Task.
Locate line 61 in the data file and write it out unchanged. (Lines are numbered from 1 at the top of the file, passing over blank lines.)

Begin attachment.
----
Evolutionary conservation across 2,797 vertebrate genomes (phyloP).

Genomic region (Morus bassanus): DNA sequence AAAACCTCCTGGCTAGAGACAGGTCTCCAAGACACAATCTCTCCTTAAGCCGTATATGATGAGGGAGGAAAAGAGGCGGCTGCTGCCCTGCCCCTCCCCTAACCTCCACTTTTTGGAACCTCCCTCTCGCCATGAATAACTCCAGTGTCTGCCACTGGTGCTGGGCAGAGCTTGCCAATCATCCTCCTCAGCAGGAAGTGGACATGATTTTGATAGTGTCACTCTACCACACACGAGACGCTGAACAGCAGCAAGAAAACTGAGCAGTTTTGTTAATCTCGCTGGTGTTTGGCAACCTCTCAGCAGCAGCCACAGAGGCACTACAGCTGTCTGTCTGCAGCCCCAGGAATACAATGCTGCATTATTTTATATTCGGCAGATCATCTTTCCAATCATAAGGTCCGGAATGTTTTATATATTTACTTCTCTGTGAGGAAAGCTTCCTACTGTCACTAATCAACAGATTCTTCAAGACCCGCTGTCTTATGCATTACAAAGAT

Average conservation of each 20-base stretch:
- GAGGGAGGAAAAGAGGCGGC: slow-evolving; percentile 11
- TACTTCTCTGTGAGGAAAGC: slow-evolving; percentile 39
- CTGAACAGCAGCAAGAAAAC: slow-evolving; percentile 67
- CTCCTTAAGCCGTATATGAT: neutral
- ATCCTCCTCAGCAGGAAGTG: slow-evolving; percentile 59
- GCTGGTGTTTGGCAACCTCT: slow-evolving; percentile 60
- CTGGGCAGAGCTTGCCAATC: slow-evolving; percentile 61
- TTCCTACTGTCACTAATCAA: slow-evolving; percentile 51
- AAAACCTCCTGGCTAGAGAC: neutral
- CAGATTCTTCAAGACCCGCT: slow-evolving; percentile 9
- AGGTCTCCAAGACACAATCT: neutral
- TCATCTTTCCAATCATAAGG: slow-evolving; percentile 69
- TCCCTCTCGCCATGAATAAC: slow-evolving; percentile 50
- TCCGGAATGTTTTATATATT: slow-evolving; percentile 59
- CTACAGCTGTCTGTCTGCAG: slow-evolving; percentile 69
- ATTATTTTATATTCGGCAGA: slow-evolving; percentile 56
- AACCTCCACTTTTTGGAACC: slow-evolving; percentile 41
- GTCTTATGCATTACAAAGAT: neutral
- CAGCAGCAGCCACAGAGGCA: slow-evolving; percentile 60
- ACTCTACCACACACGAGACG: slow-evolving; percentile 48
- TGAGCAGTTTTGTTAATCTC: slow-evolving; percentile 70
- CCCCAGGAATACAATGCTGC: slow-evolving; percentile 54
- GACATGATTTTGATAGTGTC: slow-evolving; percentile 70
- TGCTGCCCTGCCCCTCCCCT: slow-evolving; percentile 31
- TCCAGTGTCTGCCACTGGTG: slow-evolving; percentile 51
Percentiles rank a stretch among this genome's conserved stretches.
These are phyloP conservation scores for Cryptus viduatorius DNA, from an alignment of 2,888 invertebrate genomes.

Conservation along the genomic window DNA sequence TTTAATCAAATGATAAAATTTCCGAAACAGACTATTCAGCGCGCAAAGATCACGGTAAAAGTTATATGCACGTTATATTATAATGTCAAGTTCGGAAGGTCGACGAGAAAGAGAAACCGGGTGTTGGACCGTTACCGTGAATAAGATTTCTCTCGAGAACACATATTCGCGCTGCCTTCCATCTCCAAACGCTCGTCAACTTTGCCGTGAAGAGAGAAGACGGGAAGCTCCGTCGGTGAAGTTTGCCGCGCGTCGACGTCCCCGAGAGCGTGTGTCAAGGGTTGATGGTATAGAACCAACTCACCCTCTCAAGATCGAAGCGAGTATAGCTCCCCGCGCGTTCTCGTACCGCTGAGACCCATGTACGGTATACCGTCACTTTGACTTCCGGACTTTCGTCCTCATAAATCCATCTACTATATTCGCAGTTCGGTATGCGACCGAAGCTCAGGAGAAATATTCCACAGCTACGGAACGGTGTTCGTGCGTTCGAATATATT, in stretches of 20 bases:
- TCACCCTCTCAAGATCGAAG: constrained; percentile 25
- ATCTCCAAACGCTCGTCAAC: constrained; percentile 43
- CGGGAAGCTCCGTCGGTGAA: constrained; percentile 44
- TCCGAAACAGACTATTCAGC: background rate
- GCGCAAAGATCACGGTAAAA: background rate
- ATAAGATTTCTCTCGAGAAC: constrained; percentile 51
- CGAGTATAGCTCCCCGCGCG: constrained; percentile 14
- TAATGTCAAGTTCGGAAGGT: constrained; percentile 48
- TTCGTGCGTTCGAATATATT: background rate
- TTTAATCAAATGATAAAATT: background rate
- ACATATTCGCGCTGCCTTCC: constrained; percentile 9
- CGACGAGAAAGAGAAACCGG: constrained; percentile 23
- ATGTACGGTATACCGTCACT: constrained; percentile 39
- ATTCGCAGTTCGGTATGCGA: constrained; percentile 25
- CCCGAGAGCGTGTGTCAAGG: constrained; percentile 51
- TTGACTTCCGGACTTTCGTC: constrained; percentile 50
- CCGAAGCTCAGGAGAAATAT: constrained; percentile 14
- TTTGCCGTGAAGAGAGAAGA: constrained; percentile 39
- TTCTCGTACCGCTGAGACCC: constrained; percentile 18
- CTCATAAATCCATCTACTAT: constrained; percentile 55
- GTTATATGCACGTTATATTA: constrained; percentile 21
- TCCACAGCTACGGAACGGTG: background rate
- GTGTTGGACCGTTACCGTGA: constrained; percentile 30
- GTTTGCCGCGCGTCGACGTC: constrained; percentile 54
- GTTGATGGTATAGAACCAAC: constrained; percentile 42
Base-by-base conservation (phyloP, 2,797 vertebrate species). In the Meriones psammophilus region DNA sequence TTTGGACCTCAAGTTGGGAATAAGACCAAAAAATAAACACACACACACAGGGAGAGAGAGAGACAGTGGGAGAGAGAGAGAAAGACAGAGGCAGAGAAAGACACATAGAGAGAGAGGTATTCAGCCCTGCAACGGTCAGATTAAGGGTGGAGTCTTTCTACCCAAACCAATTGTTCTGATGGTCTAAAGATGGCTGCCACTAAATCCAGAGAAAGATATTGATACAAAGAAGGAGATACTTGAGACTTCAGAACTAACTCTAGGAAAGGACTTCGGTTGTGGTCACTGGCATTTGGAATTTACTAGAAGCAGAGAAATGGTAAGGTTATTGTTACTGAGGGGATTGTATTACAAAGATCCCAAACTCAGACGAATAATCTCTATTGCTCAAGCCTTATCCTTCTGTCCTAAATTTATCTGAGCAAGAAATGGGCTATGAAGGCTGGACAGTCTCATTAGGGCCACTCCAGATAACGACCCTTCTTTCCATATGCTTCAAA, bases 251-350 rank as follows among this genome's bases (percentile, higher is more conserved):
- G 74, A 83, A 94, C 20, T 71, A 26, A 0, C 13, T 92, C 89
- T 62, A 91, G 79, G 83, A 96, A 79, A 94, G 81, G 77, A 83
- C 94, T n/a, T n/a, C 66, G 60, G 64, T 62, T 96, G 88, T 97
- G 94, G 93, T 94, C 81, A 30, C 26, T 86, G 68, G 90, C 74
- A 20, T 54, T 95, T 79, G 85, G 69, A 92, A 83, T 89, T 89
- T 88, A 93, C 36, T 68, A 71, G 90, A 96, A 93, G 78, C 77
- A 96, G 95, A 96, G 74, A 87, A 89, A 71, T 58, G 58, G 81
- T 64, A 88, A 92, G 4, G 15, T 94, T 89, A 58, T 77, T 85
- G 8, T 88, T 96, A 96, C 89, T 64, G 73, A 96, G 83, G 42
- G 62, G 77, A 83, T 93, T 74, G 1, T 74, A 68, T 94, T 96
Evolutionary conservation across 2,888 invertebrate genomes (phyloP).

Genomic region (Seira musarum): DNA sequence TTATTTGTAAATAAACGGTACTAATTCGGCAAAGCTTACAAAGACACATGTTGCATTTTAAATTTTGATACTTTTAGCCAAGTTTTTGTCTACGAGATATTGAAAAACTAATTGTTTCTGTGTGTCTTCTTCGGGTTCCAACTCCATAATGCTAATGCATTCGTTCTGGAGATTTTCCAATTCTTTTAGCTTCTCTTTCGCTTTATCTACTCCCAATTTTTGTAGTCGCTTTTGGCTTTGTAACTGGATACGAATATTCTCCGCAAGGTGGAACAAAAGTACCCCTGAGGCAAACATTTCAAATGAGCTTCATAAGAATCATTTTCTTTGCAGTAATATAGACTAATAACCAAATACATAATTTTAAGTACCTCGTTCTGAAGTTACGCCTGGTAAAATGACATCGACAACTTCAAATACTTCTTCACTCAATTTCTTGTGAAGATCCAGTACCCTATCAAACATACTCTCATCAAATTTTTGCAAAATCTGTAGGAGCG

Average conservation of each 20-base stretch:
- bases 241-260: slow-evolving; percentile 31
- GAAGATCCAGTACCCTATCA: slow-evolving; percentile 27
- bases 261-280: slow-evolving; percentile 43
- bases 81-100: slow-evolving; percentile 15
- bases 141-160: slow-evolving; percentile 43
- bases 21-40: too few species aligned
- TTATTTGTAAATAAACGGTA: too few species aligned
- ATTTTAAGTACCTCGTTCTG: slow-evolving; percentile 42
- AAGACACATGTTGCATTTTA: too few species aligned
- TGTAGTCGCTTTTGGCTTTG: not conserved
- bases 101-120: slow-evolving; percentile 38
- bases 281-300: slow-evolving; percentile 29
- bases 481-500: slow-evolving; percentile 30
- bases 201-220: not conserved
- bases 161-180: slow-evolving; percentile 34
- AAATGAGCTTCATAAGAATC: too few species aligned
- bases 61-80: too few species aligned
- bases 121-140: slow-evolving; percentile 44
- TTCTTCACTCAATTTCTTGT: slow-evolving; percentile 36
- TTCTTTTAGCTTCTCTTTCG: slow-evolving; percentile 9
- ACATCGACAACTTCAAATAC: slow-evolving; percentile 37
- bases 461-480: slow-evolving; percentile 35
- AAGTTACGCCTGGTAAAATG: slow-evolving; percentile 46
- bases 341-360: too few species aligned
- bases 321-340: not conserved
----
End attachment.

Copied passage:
- G 94, G 93, T 94, C 81, A 30, C 26, T 86, G 68, G 90, C 74